Blog about the upcoming food shortage crisis

Everybody throws stones at the prophet, but when the crisis comes they yell: “Why nobody warned us?”

UN chief calls for review of biofuels policy

· Ban Ki-moon speaks out amid global food shortage
· 33 countries facing unrest as families go hungry

* Julian Borger, diplomatic editor
* The Guardian,
* Saturday April 5 2008
* Article history

About this article
This article appeared in the Guardian on Saturday April 05 2008 on p16 of the International section. It was last updated at 00:05 on April 05 2008.

The UN secretary-general, Ban Ki-moon, has called for a comprehensive review of the policy on biofuels as a crisis in global food prices – partly caused by the increasing use of crops for energy generation – threatens to trigger global instability.

“We need to be concerned about the possibility of taking land or replacing arable land because of these biofuels,” Ban told the Guardian in Bucharest while attending this week’s Nato summit. But he added: “While I am very much conscious and aware of these problems, at the same time you need to constantly look at having creative sources of energy, including biofuels. Therefore, at this time, just criticising biofuel may not be a good solution. I would urge we need to address these issues in a comprehensive manner.”

Climate change has been a priority for Ban since he took over from Kofi Annan, and he has embraced the potential of biofuels, derived from plants, as a long-term substitute for fossil fuels. But as food prices have soared – driven by rising demand, high fuel costs, and climate change – the cultivation of biofuels has come under fire for diverting fertile land from food production.

Some of the loudest criticism has come from within UN food agencies, which are struggling to keep up with commodity prices. Last month the World Food Programme issued an emergency $500m appeal to donors to help it meet its existing commitments to the world’s hungry.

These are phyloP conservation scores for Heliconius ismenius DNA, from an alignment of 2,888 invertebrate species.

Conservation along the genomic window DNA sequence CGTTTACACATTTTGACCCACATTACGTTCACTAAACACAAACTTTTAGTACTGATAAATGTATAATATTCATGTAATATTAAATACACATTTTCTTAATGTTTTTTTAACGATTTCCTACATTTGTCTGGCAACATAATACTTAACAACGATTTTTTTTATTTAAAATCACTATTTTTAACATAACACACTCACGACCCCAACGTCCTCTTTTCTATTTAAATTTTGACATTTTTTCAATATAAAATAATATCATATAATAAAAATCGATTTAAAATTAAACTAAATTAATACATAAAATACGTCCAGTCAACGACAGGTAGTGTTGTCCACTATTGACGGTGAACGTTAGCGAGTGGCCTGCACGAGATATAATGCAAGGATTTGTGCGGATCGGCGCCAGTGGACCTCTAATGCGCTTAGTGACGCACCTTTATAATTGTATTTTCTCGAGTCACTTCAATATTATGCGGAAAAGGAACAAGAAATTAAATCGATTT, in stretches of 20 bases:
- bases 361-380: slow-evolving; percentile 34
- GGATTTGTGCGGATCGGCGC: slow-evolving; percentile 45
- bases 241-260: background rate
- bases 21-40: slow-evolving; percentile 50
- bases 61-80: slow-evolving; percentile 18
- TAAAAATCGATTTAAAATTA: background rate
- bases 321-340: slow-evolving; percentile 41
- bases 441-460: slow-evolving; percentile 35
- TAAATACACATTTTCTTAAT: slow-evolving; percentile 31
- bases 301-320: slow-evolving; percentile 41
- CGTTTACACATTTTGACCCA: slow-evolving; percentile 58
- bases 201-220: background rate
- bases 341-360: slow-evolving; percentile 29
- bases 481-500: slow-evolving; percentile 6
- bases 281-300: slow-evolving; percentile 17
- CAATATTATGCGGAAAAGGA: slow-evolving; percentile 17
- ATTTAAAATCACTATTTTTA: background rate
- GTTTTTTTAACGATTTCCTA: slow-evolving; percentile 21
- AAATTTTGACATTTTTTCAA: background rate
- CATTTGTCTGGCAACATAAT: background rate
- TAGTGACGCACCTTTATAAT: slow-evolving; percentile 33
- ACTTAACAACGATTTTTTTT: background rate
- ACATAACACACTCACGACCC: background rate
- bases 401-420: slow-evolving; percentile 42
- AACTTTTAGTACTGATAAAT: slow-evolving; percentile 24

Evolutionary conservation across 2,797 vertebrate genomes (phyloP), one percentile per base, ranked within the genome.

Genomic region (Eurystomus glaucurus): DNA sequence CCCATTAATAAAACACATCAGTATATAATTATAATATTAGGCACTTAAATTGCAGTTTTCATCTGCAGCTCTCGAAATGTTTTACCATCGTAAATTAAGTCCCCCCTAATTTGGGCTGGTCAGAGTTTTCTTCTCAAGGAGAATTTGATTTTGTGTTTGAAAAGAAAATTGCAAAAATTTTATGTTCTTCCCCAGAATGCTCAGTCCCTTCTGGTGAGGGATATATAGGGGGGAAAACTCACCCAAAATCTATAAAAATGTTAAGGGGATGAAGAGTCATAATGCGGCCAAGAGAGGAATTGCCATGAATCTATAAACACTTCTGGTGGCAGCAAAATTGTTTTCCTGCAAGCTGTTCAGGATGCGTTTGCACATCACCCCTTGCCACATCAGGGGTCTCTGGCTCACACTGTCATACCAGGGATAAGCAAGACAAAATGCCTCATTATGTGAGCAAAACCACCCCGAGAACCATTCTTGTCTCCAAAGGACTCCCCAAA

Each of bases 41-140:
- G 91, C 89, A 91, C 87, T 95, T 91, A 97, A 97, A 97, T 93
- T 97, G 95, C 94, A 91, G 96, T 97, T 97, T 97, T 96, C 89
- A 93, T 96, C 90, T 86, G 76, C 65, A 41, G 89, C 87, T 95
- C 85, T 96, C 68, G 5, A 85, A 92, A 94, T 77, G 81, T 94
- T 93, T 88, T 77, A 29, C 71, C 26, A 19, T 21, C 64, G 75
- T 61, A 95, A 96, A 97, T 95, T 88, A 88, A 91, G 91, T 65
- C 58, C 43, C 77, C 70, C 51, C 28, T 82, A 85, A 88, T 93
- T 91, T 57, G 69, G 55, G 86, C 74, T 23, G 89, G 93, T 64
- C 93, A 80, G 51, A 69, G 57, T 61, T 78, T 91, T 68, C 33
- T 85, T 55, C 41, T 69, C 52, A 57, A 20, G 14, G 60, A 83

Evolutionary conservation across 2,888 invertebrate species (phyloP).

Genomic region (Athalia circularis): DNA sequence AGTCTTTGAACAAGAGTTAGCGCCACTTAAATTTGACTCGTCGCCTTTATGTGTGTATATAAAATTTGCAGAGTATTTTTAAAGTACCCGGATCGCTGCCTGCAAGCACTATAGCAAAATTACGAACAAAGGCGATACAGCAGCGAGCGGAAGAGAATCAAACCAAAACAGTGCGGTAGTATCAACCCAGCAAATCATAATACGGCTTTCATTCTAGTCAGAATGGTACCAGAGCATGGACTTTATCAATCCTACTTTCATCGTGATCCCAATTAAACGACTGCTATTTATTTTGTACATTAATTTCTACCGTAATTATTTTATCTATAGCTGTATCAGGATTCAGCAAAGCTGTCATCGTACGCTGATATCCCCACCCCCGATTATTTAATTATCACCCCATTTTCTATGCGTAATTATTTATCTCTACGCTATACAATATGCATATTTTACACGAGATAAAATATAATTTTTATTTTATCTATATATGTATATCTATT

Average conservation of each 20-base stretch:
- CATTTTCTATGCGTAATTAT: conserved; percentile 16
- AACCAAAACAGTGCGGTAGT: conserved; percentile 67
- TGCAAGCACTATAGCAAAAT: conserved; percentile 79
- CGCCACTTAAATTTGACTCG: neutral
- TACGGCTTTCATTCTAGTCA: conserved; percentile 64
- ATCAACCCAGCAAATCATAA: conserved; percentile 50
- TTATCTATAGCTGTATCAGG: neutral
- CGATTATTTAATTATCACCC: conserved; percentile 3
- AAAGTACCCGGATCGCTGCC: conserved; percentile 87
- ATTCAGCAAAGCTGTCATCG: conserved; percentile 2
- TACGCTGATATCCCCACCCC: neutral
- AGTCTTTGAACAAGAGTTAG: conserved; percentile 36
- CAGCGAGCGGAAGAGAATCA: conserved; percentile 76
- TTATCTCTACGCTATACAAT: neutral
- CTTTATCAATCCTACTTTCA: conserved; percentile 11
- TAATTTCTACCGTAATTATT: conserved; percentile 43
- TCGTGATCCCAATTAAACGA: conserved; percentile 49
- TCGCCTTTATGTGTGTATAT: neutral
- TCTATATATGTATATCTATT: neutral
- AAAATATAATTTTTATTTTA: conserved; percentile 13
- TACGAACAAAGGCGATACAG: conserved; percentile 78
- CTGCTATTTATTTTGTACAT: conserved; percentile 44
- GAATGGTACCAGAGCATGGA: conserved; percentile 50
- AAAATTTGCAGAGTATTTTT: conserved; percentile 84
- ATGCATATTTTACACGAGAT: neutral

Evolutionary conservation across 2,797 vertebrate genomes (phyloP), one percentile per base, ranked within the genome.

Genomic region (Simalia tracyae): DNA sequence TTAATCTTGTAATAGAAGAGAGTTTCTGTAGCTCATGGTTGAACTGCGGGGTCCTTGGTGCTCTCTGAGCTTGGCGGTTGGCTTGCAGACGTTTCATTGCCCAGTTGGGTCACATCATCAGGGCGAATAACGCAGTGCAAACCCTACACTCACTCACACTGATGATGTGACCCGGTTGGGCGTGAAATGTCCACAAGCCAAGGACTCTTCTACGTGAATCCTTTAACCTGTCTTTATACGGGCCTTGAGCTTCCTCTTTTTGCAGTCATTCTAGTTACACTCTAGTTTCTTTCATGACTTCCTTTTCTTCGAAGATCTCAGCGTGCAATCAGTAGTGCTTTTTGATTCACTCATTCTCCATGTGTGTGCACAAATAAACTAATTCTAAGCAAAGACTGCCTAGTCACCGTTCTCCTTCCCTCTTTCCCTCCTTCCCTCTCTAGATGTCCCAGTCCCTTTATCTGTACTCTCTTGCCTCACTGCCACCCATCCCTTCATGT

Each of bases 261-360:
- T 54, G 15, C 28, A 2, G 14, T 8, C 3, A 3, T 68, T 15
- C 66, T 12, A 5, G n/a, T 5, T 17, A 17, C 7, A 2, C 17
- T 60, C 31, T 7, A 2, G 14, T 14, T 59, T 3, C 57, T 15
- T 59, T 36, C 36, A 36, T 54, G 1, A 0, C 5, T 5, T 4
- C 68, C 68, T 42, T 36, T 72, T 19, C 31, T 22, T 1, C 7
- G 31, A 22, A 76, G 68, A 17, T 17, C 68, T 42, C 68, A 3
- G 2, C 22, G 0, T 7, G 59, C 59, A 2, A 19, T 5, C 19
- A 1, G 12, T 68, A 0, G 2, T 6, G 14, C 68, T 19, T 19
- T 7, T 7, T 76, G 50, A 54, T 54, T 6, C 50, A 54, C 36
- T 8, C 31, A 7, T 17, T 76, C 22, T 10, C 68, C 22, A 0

WFP officials say 33 countries in Asia and Africa face political instability as the urban poor struggle to feed their families.

There are also mounting concerns over the benefits of biofuels to the environment. They generally burn cleaner than fossil fuels, but fuels such as grain-based ethanol are energy-intensive to produce, and tropical rainforests have been cleared to produce palm oil for use as a fuel.

The role of biofuels is under review in Britain pending an inquiry into the indirect impact of their cultivation by the Renewable Fuels Agency.

Against this backdrop some senior UN officials are pushing for a change of policy, and attack Ban in private. “Ban is just out of touch,” one said. “He doesn’t know what is really going on in our agencies.”

The UN’s own special rapporteur on the right to food, Jean Ziegler, called biofuels “a crime against humanity”, and called for a five-year moratorium.

Ban rejected that proposal. “At this time I wouldn’t make any definitive judgment or definitive plans, in particular vis-à-vis these biofuels,” he said. “I know there are some concerns raised by certain quarters about biofuels. But biofuels are a renewable source of energy when we are experiencing extreme difficulties [with] resources.”

But Ban conceded that there was a food supply problem and said the primary Millenium Development Goal of halving global hunger by 2015 looked harder to reach than ever. “This steeply rising food price is a new phenomenon,” he said. “We have only seven years left to meet the target of 2015. This is very serious.”

He said he was overseeing a multi-agency investigation of the issue involving the UN Energy Programme, the UN Development Programme, the Department of Economic and Social Affairs and the World Food Programme. “They are all working on this issue,” the secretary-general said.



April 5, 2008 Posted by | Uncategorized | Leave a comment

Todays pain and hunger

Guardian has released an article devoted to the food shortage crisis. In it John Vidal the environment editor places a considerable level of blame on the Western countries, which since 2006 diverted 20% of USA grain production to the biofuels.

Africa is the worst hit by the crisis as it imports 40% of its food. Food riots sparkle across 33 countries where people are protesting against rising food prices. The situation is astounding: food is on the shelves but people could not afford it.

In the desperate attempts to easen food crisis governments are removing duties on food and release taxes, however farmers are reluctant to sell, as they expect grain prices to hit $ 1000 a ton.

Full article is here.

The assuring new come from Phillipines where the government has allocated P47 billion in order to help to easen the crisis. “The multi-billion package had been clustered into six areas namely fertilizer, irrigation, extension and education, loans and insurance, dryers, and seeds (FIELDS). ”

Hopefully the money will be used effectively and help to solve the problem in Phillipines, which are hit  by the decision of Vietnam to decrease the food exports. Read here.

Finally we have a bad news: Haitans killed in the food riots – here. And US governement deciding to submit and loosen cloned food rules – here.

April 5, 2008 Posted by | Uncategorized | Leave a comment